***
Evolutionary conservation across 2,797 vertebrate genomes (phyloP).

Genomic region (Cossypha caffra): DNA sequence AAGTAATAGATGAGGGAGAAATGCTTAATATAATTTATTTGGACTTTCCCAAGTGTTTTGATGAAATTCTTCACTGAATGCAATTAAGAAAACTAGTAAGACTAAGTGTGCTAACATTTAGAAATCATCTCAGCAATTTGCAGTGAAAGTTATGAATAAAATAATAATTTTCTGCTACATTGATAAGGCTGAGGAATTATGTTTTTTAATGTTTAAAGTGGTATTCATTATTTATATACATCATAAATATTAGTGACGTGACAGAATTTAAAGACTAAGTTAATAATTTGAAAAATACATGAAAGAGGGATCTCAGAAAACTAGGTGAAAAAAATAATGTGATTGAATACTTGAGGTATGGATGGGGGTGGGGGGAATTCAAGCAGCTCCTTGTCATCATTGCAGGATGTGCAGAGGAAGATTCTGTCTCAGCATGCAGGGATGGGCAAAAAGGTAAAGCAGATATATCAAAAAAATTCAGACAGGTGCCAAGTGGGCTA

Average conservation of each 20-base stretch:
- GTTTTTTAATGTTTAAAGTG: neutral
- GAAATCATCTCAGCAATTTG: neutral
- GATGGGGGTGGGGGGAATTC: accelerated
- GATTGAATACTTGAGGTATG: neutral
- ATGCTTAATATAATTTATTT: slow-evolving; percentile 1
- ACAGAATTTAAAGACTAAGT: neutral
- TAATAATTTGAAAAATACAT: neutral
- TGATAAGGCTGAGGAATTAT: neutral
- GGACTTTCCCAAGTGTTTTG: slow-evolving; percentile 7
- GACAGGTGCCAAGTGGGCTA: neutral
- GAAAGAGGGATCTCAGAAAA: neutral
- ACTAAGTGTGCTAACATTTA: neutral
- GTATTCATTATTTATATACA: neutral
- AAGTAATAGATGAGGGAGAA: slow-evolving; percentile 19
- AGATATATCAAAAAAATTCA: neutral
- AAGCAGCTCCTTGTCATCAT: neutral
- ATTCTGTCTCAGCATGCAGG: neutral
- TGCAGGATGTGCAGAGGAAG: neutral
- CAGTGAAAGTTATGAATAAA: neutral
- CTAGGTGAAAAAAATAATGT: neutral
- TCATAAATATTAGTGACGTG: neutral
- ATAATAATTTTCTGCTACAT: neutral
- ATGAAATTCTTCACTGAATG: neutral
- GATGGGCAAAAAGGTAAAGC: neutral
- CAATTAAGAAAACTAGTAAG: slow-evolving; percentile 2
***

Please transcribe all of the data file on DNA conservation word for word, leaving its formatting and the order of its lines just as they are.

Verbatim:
Evolutionary conservation across 2,797 vertebrate genomes (phyloP).

Genomic region (Cossypha caffra): DNA sequence AAGTAATAGATGAGGGAGAAATGCTTAATATAATTTATTTGGACTTTCCCAAGTGTTTTGATGAAATTCTTCACTGAATGCAATTAAGAAAACTAGTAAGACTAAGTGTGCTAACATTTAGAAATCATCTCAGCAATTTGCAGTGAAAGTTATGAATAAAATAATAATTTTCTGCTACATTGATAAGGCTGAGGAATTATGTTTTTTAATGTTTAAAGTGGTATTCATTATTTATATACATCATAAATATTAGTGACGTGACAGAATTTAAAGACTAAGTTAATAATTTGAAAAATACATGAAAGAGGGATCTCAGAAAACTAGGTGAAAAAAATAATGTGATTGAATACTTGAGGTATGGATGGGGGTGGGGGGAATTCAAGCAGCTCCTTGTCATCATTGCAGGATGTGCAGAGGAAGATTCTGTCTCAGCATGCAGGGATGGGCAAAAAGGTAAAGCAGATATATCAAAAAAATTCAGACAGGTGCCAAGTGGGCTA

Average conservation of each 20-base stretch:
- GTTTTTTAATGTTTAAAGTG: neutral
- GAAATCATCTCAGCAATTTG: neutral
- GATGGGGGTGGGGGGAATTC: accelerated
- GATTGAATACTTGAGGTATG: neutral
- ATGCTTAATATAATTTATTT: slow-evolving; percentile 1
- ACAGAATTTAAAGACTAAGT: neutral
- TAATAATTTGAAAAATACAT: neutral
- TGATAAGGCTGAGGAATTAT: neutral
- GGACTTTCCCAAGTGTTTTG: slow-evolving; percentile 7
- GACAGGTGCCAAGTGGGCTA: neutral
- GAAAGAGGGATCTCAGAAAA: neutral
- ACTAAGTGTGCTAACATTTA: neutral
- GTATTCATTATTTATATACA: neutral
- AAGTAATAGATGAGGGAGAA: slow-evolving; percentile 19
- AGATATATCAAAAAAATTCA: neutral
- AAGCAGCTCCTTGTCATCAT: neutral
- ATTCTGTCTCAGCATGCAGG: neutral
- TGCAGGATGTGCAGAGGAAG: neutral
- CAGTGAAAGTTATGAATAAA: neutral
- CTAGGTGAAAAAAATAATGT: neutral
- TCATAAATATTAGTGACGTG: neutral
- ATAATAATTTTCTGCTACAT: neutral
- ATGAAATTCTTCACTGAATG: neutral
- GATGGGCAAAAAGGTAAAGC: neutral
- CAATTAAGAAAACTAGTAAG: slow-evolving; percentile 2